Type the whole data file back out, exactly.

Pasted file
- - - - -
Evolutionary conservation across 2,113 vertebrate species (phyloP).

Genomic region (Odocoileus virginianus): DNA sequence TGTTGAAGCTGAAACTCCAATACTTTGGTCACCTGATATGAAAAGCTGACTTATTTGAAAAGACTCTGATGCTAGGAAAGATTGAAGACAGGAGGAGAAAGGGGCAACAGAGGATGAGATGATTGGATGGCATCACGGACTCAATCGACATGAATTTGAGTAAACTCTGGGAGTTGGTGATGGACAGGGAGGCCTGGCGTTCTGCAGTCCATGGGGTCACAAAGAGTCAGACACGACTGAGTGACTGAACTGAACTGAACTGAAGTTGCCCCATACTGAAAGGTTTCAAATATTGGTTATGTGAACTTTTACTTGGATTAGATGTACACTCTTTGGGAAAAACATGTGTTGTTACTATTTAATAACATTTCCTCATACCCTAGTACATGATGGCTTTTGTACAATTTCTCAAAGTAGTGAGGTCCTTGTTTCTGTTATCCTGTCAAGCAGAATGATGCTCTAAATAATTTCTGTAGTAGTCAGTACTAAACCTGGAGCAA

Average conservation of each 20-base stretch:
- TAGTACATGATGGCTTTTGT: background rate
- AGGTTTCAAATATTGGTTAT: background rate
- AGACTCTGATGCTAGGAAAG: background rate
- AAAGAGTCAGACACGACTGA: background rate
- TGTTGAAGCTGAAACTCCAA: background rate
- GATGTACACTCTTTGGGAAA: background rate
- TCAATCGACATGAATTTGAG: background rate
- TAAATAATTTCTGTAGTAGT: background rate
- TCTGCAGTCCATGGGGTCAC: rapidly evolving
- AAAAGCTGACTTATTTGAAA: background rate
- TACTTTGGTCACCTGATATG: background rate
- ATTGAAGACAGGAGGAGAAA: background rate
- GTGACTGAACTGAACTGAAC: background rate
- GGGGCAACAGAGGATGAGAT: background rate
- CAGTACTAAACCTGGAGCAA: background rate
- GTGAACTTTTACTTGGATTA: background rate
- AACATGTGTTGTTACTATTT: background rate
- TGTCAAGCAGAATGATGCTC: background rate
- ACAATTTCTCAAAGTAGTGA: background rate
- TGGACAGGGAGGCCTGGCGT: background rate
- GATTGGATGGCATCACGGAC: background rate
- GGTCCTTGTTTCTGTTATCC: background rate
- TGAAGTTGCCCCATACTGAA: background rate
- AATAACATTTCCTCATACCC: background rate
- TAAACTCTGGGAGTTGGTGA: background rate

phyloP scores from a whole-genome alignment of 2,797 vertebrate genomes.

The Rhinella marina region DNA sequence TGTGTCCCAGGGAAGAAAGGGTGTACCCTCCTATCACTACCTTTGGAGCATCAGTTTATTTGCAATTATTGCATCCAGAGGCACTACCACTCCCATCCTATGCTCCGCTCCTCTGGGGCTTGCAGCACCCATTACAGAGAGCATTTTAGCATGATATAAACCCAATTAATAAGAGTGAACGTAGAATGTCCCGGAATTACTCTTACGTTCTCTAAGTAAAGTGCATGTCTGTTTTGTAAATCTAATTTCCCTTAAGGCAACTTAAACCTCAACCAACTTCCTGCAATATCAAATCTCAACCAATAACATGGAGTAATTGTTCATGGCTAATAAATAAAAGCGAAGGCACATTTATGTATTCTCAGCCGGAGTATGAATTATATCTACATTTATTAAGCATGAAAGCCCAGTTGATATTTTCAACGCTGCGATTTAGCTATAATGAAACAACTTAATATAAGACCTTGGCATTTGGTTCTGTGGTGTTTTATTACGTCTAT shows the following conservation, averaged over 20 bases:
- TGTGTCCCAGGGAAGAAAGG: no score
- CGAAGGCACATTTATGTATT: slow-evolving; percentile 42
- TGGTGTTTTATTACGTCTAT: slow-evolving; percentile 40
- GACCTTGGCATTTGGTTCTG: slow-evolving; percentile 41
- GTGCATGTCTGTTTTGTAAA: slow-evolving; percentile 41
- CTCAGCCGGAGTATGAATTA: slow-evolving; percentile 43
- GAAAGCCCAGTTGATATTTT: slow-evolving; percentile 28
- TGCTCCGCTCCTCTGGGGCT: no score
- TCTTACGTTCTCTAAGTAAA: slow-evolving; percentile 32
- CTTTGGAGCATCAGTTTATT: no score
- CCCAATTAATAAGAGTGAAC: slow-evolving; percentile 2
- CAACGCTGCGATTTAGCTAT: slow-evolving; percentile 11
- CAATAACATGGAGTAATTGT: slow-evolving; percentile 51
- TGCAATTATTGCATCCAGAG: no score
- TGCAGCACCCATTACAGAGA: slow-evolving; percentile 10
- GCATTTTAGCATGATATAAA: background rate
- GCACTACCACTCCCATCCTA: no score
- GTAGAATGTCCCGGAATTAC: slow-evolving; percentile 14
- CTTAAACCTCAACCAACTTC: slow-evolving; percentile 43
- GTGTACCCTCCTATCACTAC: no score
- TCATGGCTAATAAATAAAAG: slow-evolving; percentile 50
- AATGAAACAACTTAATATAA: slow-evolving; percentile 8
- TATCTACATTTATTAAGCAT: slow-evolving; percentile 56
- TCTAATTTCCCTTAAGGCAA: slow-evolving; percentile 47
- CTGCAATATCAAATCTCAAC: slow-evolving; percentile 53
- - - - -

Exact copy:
Evolutionary conservation across 2,113 vertebrate species (phyloP).

Genomic region (Odocoileus virginianus): DNA sequence TGTTGAAGCTGAAACTCCAATACTTTGGTCACCTGATATGAAAAGCTGACTTATTTGAAAAGACTCTGATGCTAGGAAAGATTGAAGACAGGAGGAGAAAGGGGCAACAGAGGATGAGATGATTGGATGGCATCACGGACTCAATCGACATGAATTTGAGTAAACTCTGGGAGTTGGTGATGGACAGGGAGGCCTGGCGTTCTGCAGTCCATGGGGTCACAAAGAGTCAGACACGACTGAGTGACTGAACTGAACTGAACTGAAGTTGCCCCATACTGAAAGGTTTCAAATATTGGTTATGTGAACTTTTACTTGGATTAGATGTACACTCTTTGGGAAAAACATGTGTTGTTACTATTTAATAACATTTCCTCATACCCTAGTACATGATGGCTTTTGTACAATTTCTCAAAGTAGTGAGGTCCTTGTTTCTGTTATCCTGTCAAGCAGAATGATGCTCTAAATAATTTCTGTAGTAGTCAGTACTAAACCTGGAGCAA

Average conservation of each 20-base stretch:
- TAGTACATGATGGCTTTTGT: background rate
- AGGTTTCAAATATTGGTTAT: background rate
- AGACTCTGATGCTAGGAAAG: background rate
- AAAGAGTCAGACACGACTGA: background rate
- TGTTGAAGCTGAAACTCCAA: background rate
- GATGTACACTCTTTGGGAAA: background rate
- TCAATCGACATGAATTTGAG: background rate
- TAAATAATTTCTGTAGTAGT: background rate
- TCTGCAGTCCATGGGGTCAC: rapidly evolving
- AAAAGCTGACTTATTTGAAA: background rate
- TACTTTGGTCACCTGATATG: background rate
- ATTGAAGACAGGAGGAGAAA: background rate
- GTGACTGAACTGAACTGAAC: background rate
- GGGGCAACAGAGGATGAGAT: background rate
- CAGTACTAAACCTGGAGCAA: background rate
- GTGAACTTTTACTTGGATTA: background rate
- AACATGTGTTGTTACTATTT: background rate
- TGTCAAGCAGAATGATGCTC: background rate
- ACAATTTCTCAAAGTAGTGA: background rate
- TGGACAGGGAGGCCTGGCGT: background rate
- GATTGGATGGCATCACGGAC: background rate
- GGTCCTTGTTTCTGTTATCC: background rate
- TGAAGTTGCCCCATACTGAA: background rate
- AATAACATTTCCTCATACCC: background rate
- TAAACTCTGGGAGTTGGTGA: background rate

phyloP scores from a whole-genome alignment of 2,797 vertebrate genomes.

The Rhinella marina region DNA sequence TGTGTCCCAGGGAAGAAAGGGTGTACCCTCCTATCACTACCTTTGGAGCATCAGTTTATTTGCAATTATTGCATCCAGAGGCACTACCACTCCCATCCTATGCTCCGCTCCTCTGGGGCTTGCAGCACCCATTACAGAGAGCATTTTAGCATGATATAAACCCAATTAATAAGAGTGAACGTAGAATGTCCCGGAATTACTCTTACGTTCTCTAAGTAAAGTGCATGTCTGTTTTGTAAATCTAATTTCCCTTAAGGCAACTTAAACCTCAACCAACTTCCTGCAATATCAAATCTCAACCAATAACATGGAGTAATTGTTCATGGCTAATAAATAAAAGCGAAGGCACATTTATGTATTCTCAGCCGGAGTATGAATTATATCTACATTTATTAAGCATGAAAGCCCAGTTGATATTTTCAACGCTGCGATTTAGCTATAATGAAACAACTTAATATAAGACCTTGGCATTTGGTTCTGTGGTGTTTTATTACGTCTAT shows the following conservation, averaged over 20 bases:
- TGTGTCCCAGGGAAGAAAGG: no score
- CGAAGGCACATTTATGTATT: slow-evolving; percentile 42
- TGGTGTTTTATTACGTCTAT: slow-evolving; percentile 40
- GACCTTGGCATTTGGTTCTG: slow-evolving; percentile 41
- GTGCATGTCTGTTTTGTAAA: slow-evolving; percentile 41
- CTCAGCCGGAGTATGAATTA: slow-evolving; percentile 43
- GAAAGCCCAGTTGATATTTT: slow-evolving; percentile 28
- TGCTCCGCTCCTCTGGGGCT: no score
- TCTTACGTTCTCTAAGTAAA: slow-evolving; percentile 32
- CTTTGGAGCATCAGTTTATT: no score
- CCCAATTAATAAGAGTGAAC: slow-evolving; percentile 2
- CAACGCTGCGATTTAGCTAT: slow-evolving; percentile 11
- CAATAACATGGAGTAATTGT: slow-evolving; percentile 51
- TGCAATTATTGCATCCAGAG: no score
- TGCAGCACCCATTACAGAGA: slow-evolving; percentile 10
- GCATTTTAGCATGATATAAA: background rate
- GCACTACCACTCCCATCCTA: no score
- GTAGAATGTCCCGGAATTAC: slow-evolving; percentile 14
- CTTAAACCTCAACCAACTTC: slow-evolving; percentile 43
- GTGTACCCTCCTATCACTAC: no score
- TCATGGCTAATAAATAAAAG: slow-evolving; percentile 50
- AATGAAACAACTTAATATAA: slow-evolving; percentile 8
- TATCTACATTTATTAAGCAT: slow-evolving; percentile 56
- TCTAATTTCCCTTAAGGCAA: slow-evolving; percentile 47
- CTGCAATATCAAATCTCAAC: slow-evolving; percentile 53